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The legal composition of most of civilization has been swiftly forged by the systems of common and civil law. To fully comprehend their range of influence, it is critical to define the terms, their historical origins, and their application. The modern world is at the epoch of technological advancement, with globalization being so biblically informed by the internet and social media. With a new space, one that is digital, conflict arises and legal intervention is required. This research holds a concentrated focus on the systems of law as they apply to content protection on internet platforms such as Facebook and YouTube.

Common law, to begin, is a system of legal principle that accepts a historically effective decision, or precedent, and allows it to shape future legal decision[1]. An element that distinguishes the common law from other systems is an important legal concept termed ‘precedent’. The power of precedent is extremely crucial in this system of law, as it sets up a foundational framework upon which decisions on similar cases may be reached by acknowledging the historical precedent regarding a common problem. Because of this, judicial judges hold a prized status in the realm of common law as they effectively decide what becomes the precedent.

As globalization continue to ensure its reign across the globe, it is inevitable that technology finds ways to overlap with the judiciary. With the internet, comes the protection of internet content, and thus- internet law. It allows for legal legislation as well as legal principles to supervise the internet. In terms of internet laws regarding the protection of video content on platforms such as Facebook and YouTube. Because the internet is still relatively new technology, and because the nature of the internet requires it to be in a constant state of evolution, common laws cannot inform or influence content protection on the internet. In terms of legal statute surrounding the protection of video content online, decisions are typically met on a case by case basis[2].

Conversely, civil law, though not informed by a historical precedent, is however informed by a codified set of legal principles, otherwise understood as a legal code.[3] A legal system where civil law reigns supreme prioritizes individual freedoms, dialogue, mass cooperation, and accessibility to all people, regardless of color or creed. Civil law in its essence pervades people/relationships and objects, and focuses solely on the codification of laws, deriving in influence from Roman Law.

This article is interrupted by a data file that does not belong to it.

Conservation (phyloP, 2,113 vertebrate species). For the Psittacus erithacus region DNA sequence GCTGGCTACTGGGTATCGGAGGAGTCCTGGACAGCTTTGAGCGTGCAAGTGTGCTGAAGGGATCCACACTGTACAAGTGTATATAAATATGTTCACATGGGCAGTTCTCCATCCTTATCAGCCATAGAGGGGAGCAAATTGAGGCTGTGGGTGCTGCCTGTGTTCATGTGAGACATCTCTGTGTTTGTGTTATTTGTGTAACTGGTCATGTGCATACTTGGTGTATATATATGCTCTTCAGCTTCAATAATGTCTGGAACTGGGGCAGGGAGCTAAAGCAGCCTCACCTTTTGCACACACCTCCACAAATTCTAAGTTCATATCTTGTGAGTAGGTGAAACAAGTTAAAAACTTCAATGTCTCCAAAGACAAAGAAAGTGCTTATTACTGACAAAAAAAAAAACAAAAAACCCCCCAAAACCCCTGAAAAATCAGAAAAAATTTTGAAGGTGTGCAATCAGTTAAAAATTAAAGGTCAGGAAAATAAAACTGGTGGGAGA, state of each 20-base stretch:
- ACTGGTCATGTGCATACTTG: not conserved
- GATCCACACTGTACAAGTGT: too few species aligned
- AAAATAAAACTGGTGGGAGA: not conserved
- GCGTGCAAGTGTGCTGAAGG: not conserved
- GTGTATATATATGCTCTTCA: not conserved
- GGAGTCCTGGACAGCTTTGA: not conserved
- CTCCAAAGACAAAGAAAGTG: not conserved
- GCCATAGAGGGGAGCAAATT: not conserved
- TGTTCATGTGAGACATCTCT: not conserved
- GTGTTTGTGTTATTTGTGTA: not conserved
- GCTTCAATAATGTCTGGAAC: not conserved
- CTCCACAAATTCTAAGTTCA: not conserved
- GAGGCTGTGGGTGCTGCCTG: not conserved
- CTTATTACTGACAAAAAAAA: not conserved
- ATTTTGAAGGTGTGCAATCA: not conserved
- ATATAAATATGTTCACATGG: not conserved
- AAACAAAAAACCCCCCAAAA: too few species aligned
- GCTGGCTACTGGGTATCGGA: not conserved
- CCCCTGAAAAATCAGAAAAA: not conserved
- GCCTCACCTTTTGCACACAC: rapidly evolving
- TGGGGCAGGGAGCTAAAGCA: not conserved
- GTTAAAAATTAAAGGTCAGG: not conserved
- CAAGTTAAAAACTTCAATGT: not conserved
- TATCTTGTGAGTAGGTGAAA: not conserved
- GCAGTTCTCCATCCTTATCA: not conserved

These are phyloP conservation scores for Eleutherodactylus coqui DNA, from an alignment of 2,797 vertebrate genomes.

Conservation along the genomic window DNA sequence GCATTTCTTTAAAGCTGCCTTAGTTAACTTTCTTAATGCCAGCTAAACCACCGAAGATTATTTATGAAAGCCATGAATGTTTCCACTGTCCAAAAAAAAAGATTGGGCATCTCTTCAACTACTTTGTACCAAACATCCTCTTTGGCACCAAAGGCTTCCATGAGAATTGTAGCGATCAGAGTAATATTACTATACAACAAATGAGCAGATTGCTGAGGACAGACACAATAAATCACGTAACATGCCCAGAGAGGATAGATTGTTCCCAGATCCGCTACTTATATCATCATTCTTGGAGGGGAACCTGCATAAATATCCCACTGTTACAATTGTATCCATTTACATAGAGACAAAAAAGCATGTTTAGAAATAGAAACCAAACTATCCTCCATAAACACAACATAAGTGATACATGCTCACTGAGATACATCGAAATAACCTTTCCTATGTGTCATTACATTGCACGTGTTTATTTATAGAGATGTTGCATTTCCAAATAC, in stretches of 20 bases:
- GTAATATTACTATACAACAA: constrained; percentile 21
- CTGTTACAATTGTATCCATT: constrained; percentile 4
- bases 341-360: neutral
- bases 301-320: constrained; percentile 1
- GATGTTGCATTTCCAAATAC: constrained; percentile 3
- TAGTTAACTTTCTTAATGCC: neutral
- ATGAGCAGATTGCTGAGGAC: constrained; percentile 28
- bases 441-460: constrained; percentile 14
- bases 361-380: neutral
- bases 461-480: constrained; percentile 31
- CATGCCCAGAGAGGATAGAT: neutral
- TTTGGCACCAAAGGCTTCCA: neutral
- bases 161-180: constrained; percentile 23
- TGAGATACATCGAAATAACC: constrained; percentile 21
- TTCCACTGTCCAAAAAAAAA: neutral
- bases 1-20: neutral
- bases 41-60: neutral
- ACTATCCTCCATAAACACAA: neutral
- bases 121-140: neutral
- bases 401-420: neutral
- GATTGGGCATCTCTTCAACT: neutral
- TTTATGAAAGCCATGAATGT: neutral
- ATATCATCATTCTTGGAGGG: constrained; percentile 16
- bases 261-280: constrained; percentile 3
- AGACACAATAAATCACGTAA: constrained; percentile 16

In terms of legislation, however, civil law plays a much greater role in the government of the internet than common law does. In the United States, for example, laws that dictate conduct on the internet, especially as it applies to video content from platforms such as YouTube and Facebook. Issues that may arise include those of content protection, including issues of copyright and piracy. In the umbrella of what is civil law, copyright laws, for instance, fall under the category of intellectual property. On the internet, websites like Facebook and YouTube have copyright laws that govern their respective sites. YouTube’s ‘Fair Use”[4], for instance, is a law that governs when it is acceptable to use material without the permission of the copyright owner. Analyzing each specific case, YouTube has loosened the reigns on copyright statutes. This example depicts how copyright law fits in the legal umbrella of civil law and the ways that internet platforms intersect with the judiciary.

[1] www.upcouncil.com

[2] www.ncsl.org

[3] www.law.lsu.edu

[4] https://www.youtube.com/yt/about/copyright/fair-use/#yt-copyright-resources